Results 1 to 9 of 9

Math Help - How would you undo these?

  1. #1
    Member nautica17's Avatar
    Joined
    Aug 2009
    Posts
    121

    How would you undo these?

    1/h(x+h)^2

    1/hx^2

    What would you do to make the above rationals NOT be over 1?
    Follow Math Help Forum on Facebook and Google+

  2. #2
    MHF Contributor
    skeeter's Avatar
    Joined
    Jun 2008
    From
    North Texas
    Posts
    11,621
    Thanks
    426
    Quote Originally Posted by nautica17 View Post
    1/h(x+h)^2

    1/hx^2

    What would you do to make the above rationals NOT be over 1?
    you're question is not making sense.

    what is the original question in its entirety?
    Follow Math Help Forum on Facebook and Google+

  3. #3
    Member nautica17's Avatar
    Joined
    Aug 2009
    Posts
    121
    There is no other question. I just want to make what I listed to not be over 1.

    The original equation that I am solving is:

    ((1/h(x+h)^2)-(1/hx^2)) / h

    I just wanted to make those two parts in the numerator a little bit more simpler so that they are not fractions. How do I go about doing so? Or is there some other way I can solve.
    Follow Math Help Forum on Facebook and Google+

  4. #4
    MHF Contributor
    skeeter's Avatar
    Joined
    Jun 2008
    From
    North Texas
    Posts
    11,621
    Thanks
    426
    Quote Originally Posted by nautica17 View Post
    There is no other question. I just want to make what I listed to not be over 1.

    The original equation that I am solving is:

    ((1/h(x+h)^2)-(1/hx^2)) / h

    I just wanted to make those two parts in the numerator a little bit more simpler so that they are not fractions. How do I go about doing so? Or is there some other way I can solve.
    did you get this rational expression from the difference quotient ...

    \frac{f(x+h) - f(x)}{h} , where f(x) = \frac{1}{x^2} ?
    Follow Math Help Forum on Facebook and Google+

  5. #5
    Member nautica17's Avatar
    Joined
    Aug 2009
    Posts
    121
    Yea I did. Then I just multiplied the top and bottom by 1/h after I set up the equation and got to this point. Now I'm stuck. Sorry for lack of info on my part. I have a bunch of homework and I'm trying to multi-task everything right now.
    Follow Math Help Forum on Facebook and Google+

  6. #6
    Senior Member Stroodle's Avatar
    Joined
    Jun 2009
    Posts
    367
    Quote Originally Posted by nautica17 View Post
    There is no other question. I just want to make what I listed to not be over 1.

    The original equation that I am solving is:

    ((1/h(x+h)^2)-(1/hx^2)) / h

    I just wanted to make those two parts in the numerator a little bit more simpler so that they are not fractions. How do I go about doing so? Or is there some other way I can solve.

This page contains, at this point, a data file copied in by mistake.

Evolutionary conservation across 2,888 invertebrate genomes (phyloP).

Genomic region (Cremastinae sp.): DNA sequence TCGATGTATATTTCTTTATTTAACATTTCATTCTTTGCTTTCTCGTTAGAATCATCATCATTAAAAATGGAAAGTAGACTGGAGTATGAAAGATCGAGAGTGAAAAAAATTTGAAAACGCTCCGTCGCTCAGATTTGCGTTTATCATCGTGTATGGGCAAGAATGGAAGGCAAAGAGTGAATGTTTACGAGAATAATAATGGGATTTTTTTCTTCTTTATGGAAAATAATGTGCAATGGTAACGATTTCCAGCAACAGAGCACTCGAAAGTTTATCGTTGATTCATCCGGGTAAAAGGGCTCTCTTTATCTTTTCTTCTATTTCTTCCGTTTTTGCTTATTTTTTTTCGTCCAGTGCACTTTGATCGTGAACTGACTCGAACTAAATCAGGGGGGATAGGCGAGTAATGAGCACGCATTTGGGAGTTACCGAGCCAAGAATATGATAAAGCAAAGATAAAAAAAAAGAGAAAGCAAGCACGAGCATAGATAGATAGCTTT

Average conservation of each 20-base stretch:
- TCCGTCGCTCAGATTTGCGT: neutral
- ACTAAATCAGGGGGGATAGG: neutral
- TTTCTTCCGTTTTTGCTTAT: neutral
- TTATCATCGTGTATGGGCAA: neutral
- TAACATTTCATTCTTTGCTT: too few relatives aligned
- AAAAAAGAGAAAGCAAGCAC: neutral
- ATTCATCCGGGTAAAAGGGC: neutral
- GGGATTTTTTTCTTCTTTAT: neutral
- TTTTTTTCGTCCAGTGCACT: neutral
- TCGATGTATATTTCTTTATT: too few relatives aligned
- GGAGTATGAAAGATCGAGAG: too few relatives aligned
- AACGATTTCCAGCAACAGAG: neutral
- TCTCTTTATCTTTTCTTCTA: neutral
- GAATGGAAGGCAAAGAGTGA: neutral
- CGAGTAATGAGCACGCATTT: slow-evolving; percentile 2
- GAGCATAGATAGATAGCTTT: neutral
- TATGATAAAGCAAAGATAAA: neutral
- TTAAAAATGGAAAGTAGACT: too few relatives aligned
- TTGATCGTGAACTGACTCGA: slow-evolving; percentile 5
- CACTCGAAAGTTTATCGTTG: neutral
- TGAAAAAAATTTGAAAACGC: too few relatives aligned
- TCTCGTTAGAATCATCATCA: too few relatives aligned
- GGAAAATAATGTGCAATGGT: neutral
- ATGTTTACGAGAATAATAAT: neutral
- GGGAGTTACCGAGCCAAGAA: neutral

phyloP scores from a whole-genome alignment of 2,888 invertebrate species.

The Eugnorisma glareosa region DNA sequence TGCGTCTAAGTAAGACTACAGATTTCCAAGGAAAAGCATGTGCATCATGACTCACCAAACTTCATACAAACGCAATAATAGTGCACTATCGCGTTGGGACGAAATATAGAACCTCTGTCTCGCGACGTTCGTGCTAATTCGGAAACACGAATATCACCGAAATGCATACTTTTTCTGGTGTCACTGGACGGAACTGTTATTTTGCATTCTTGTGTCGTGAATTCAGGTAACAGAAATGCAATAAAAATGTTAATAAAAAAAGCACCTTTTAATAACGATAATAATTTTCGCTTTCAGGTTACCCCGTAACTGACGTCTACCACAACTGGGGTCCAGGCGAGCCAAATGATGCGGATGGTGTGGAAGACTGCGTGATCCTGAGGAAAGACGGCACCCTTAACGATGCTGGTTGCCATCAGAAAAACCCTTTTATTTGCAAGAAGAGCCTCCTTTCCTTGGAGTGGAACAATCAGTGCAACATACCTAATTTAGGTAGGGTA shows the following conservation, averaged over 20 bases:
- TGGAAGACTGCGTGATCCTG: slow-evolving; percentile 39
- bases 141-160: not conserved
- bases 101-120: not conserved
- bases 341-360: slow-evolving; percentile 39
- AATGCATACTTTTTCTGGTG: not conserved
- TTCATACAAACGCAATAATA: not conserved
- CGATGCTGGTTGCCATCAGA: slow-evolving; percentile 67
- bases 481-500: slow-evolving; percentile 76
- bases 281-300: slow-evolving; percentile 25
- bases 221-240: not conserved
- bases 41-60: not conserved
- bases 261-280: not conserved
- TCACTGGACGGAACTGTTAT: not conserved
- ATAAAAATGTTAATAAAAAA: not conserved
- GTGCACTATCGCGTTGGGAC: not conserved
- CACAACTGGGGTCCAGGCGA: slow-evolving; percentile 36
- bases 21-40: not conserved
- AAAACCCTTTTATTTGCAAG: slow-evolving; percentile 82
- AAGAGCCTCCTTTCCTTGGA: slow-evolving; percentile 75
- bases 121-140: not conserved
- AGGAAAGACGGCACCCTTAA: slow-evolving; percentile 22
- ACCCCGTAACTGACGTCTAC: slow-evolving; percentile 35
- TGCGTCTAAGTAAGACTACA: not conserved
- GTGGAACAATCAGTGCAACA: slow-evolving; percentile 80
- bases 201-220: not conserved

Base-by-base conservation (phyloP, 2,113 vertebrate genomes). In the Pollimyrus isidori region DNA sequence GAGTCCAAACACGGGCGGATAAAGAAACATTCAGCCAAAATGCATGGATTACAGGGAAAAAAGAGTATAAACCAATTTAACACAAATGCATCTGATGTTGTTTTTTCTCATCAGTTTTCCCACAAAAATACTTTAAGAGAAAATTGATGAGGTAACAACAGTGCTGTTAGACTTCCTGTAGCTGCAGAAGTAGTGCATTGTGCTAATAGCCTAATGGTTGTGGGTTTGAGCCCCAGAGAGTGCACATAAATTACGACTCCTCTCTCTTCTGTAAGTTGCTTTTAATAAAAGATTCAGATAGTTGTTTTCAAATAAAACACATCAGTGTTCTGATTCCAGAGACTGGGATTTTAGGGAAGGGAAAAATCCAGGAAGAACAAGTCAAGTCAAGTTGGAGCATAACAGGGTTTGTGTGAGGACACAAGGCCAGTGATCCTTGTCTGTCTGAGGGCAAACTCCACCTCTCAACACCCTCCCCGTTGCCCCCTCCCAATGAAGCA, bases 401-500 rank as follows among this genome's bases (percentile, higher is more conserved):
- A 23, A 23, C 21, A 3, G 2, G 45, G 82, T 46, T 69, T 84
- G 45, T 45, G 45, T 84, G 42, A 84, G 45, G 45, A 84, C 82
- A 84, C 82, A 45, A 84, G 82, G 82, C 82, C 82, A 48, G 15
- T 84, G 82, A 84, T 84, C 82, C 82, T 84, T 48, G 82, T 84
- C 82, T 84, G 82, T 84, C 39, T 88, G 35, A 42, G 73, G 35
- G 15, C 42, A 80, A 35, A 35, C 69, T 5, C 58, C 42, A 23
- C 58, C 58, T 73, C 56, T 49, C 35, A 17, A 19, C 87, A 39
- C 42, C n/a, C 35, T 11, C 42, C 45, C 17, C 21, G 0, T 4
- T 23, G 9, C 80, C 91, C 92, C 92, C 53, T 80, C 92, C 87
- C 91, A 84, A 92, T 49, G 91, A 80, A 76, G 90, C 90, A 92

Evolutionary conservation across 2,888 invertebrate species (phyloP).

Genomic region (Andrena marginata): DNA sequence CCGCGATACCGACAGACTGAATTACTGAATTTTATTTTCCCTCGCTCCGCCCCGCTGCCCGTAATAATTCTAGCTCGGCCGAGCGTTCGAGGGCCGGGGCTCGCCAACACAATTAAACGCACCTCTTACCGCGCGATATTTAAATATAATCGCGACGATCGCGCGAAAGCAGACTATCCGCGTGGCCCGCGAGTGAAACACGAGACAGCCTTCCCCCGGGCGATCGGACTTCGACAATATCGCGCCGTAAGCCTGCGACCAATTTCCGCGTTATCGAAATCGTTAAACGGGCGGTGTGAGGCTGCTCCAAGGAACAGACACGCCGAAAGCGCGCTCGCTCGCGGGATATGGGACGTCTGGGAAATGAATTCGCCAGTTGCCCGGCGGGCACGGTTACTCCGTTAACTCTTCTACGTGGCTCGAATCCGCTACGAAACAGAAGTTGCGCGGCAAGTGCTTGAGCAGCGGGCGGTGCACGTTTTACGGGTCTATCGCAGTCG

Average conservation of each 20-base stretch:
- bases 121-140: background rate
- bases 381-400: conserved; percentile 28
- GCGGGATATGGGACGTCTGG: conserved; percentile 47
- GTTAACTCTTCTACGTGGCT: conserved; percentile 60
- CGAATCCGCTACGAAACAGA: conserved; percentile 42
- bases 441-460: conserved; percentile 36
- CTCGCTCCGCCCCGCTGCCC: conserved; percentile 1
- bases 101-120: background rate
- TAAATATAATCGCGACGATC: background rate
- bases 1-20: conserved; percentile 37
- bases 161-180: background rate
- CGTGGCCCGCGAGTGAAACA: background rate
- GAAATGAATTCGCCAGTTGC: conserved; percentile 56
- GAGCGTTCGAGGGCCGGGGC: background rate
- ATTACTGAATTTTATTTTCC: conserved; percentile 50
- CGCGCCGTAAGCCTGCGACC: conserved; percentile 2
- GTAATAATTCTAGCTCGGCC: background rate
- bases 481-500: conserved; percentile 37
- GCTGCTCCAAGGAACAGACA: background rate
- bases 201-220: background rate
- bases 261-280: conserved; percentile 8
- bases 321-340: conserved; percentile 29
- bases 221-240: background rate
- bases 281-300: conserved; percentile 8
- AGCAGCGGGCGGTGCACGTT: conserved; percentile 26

That's not an equation, and it's unclear as to what you mean by "not be over 1"
    Follow Math Help Forum on Facebook and Google+

  7. #7
    Member nautica17's Avatar
    Joined
    Aug 2009
    Posts
    121
    Quote Originally Posted by Stroodle View Post
    That's not an equation, and it's unclear as to what you mean by "not be over 1"
    I mean to make the one in the numerator disappear altogether; to have no more fraction.
    Follow Math Help Forum on Facebook and Google+

  8. #8
    MHF Contributor
    skeeter's Avatar
    Joined
    Jun 2008
    From
    North Texas
    Posts
    11,621
    Thanks
    426
    your difference quotient should be ...

    \frac{\frac{1}{(x+h)^2} - \frac{1}{x^2}}{h}

    it can be rewritten as ...

    \frac{1}{h}\left(\frac{1}{(x+h)^2} - \frac{1}{x^2}\right)

    work inside to get a common denominator ...

    \frac{1}{h}\left(\frac{x^2 - (x+h)^2}{x^2(x+h)^2}\right)

    expand the numerator ...

    \frac{1}{h}\left(\frac{x^2 - (x^2+2xh+h^2)}{x^2(x+h)^2}\right)

    combine like terms in the numerator ...

    \frac{1}{h}\left(\frac{-2xh-h^2)}{x^2(x+h)^2}\right)

    factor -h out of the numerator ...

    \frac{1}{h}\left(\frac{-h(2x+h)}{x^2(x+h)^2}\right)

    divide out the h's ...

    \frac{-(2x+h)}{x^2(x+h)^2}

    if you have covered limits in class, take the limit as h \to 0 and simplify ...
    Follow Math Help Forum on Facebook and Google+

  9. #9
    Member nautica17's Avatar
    Joined
    Aug 2009
    Posts
    121
    Thank-you that explains it. I guess my tutor at school didn't know what they were doing.
    Follow Math Help Forum on Facebook and Google+

Similar Math Help Forum Discussions

  1. Undo a mathematical conversion done inside a black box
    Posted in the Discrete Math Forum
    Replies: 0
    Last Post: February 10th 2009, 01:56 PM

Search Tags


/mathhelpforum @mathhelpforum